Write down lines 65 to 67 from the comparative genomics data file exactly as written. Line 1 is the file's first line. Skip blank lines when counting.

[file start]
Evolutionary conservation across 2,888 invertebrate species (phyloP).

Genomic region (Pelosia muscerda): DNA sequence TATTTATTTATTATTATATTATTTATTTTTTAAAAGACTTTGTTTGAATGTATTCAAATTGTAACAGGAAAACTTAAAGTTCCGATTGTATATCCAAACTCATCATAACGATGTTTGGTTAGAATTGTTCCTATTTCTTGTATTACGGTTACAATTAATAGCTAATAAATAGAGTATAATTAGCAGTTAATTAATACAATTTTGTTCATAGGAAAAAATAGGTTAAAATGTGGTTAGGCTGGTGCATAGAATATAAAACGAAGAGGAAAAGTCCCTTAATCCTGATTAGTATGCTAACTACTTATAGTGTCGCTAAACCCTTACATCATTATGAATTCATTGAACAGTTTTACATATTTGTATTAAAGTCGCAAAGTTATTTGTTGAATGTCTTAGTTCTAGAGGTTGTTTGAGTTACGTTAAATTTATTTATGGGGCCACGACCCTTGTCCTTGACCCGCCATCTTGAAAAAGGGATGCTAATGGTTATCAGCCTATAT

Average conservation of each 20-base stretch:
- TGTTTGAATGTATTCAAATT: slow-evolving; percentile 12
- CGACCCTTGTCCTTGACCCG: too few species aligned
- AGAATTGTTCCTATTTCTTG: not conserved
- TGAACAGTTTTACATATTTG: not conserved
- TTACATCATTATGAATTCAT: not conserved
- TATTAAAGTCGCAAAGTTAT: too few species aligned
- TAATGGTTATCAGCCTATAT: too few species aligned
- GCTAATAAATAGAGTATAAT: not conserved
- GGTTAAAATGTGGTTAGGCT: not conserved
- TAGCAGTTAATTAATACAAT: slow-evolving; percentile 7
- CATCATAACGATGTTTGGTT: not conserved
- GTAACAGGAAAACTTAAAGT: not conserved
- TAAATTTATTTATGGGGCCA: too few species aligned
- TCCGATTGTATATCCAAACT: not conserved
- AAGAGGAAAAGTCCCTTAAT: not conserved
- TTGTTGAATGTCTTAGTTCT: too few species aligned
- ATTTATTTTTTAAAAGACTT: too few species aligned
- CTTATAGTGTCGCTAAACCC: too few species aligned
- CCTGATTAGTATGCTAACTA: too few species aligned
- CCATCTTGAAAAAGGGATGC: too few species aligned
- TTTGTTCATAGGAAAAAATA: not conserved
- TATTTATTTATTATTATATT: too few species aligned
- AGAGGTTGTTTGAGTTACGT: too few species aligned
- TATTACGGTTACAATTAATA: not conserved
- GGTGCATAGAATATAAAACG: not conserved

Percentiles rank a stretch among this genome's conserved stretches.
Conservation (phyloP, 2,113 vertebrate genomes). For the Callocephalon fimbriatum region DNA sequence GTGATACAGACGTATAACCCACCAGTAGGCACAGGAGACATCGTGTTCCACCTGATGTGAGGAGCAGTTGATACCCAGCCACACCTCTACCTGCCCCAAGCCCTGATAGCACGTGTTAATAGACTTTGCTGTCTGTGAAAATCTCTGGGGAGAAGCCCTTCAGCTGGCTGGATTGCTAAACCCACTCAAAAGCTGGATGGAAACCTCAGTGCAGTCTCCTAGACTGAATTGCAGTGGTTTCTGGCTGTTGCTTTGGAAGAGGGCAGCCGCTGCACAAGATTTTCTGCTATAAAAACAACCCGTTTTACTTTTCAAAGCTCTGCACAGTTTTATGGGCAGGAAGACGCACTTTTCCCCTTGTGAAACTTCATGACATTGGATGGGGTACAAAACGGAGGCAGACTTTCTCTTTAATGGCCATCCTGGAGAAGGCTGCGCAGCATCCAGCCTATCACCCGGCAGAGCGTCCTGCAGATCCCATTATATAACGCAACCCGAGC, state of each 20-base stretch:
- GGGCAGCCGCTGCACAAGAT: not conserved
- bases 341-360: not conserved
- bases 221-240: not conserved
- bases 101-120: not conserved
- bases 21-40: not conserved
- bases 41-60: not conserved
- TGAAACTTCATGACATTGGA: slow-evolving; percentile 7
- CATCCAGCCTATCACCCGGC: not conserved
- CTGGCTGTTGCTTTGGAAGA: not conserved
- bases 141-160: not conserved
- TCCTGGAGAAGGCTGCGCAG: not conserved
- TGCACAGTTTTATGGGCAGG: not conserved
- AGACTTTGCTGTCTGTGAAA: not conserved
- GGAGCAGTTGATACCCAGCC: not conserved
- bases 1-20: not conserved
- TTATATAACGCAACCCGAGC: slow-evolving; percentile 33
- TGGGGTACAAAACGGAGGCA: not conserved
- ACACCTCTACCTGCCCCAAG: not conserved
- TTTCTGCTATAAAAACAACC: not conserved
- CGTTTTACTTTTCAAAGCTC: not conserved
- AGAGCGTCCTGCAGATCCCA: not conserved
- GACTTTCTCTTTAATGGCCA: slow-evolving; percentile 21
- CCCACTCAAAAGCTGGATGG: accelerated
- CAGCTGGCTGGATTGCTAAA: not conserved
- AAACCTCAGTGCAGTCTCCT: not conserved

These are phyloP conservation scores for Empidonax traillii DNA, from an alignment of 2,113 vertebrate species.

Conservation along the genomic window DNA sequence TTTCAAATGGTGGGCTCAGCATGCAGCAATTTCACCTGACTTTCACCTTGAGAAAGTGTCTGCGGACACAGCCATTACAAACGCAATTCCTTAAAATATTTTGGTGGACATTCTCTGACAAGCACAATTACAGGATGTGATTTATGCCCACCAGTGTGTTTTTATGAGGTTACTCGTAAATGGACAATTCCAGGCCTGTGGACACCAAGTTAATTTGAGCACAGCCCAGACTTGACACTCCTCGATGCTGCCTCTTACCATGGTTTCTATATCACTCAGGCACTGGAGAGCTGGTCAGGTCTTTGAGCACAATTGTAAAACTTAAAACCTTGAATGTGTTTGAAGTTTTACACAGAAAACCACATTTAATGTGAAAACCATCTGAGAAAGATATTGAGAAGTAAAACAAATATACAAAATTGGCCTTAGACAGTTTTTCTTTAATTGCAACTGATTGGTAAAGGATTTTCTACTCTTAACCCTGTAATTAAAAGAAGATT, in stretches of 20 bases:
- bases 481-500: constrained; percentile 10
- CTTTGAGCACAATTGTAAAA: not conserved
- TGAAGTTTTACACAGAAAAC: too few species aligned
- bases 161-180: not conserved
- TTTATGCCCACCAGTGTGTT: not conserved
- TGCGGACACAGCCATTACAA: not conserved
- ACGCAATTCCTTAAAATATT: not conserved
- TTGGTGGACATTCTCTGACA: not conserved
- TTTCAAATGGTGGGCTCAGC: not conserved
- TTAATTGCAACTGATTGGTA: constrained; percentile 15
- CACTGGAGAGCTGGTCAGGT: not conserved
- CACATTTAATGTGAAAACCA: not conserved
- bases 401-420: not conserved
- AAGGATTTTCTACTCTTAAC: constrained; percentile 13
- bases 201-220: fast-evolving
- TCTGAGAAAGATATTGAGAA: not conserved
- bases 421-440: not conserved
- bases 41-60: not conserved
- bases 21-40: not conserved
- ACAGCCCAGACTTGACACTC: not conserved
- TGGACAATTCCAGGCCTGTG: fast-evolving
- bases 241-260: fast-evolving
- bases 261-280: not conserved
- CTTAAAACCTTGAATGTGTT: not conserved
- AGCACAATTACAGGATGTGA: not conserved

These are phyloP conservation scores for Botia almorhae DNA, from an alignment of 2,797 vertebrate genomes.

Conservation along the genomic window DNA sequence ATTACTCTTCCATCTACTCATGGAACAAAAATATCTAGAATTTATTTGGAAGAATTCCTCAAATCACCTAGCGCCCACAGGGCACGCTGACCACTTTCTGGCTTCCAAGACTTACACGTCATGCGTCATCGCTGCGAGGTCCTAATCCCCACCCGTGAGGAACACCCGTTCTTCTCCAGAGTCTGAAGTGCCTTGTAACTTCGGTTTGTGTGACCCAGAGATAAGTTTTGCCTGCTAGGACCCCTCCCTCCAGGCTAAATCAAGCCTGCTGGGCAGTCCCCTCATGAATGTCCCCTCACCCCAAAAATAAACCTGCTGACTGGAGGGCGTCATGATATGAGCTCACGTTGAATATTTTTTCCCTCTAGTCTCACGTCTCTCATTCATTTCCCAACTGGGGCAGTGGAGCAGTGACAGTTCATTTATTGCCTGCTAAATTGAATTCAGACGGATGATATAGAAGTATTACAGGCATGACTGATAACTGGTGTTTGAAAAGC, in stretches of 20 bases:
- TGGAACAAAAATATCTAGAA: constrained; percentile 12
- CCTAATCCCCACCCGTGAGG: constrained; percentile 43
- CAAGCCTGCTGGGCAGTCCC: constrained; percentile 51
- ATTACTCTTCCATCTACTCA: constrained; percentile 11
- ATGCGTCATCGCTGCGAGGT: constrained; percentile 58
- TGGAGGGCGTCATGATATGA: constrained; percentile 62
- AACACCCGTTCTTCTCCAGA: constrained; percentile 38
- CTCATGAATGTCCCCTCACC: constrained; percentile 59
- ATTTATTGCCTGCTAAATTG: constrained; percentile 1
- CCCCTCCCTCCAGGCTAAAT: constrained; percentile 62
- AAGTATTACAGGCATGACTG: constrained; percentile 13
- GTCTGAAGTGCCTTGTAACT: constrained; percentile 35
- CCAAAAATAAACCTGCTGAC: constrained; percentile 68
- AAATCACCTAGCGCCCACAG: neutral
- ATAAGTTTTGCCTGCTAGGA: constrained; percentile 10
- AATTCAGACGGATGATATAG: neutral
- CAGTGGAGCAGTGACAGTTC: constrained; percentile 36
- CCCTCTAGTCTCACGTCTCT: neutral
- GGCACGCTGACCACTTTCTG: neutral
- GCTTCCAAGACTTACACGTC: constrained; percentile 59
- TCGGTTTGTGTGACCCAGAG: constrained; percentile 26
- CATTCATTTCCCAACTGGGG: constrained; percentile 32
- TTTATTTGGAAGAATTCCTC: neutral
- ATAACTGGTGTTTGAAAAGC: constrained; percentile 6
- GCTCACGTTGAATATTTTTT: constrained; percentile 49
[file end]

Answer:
- TTGGTGGACATTCTCTGACA: not conserved
- TTTCAAATGGTGGGCTCAGC: not conserved
- TTAATTGCAACTGATTGGTA: constrained; percentile 15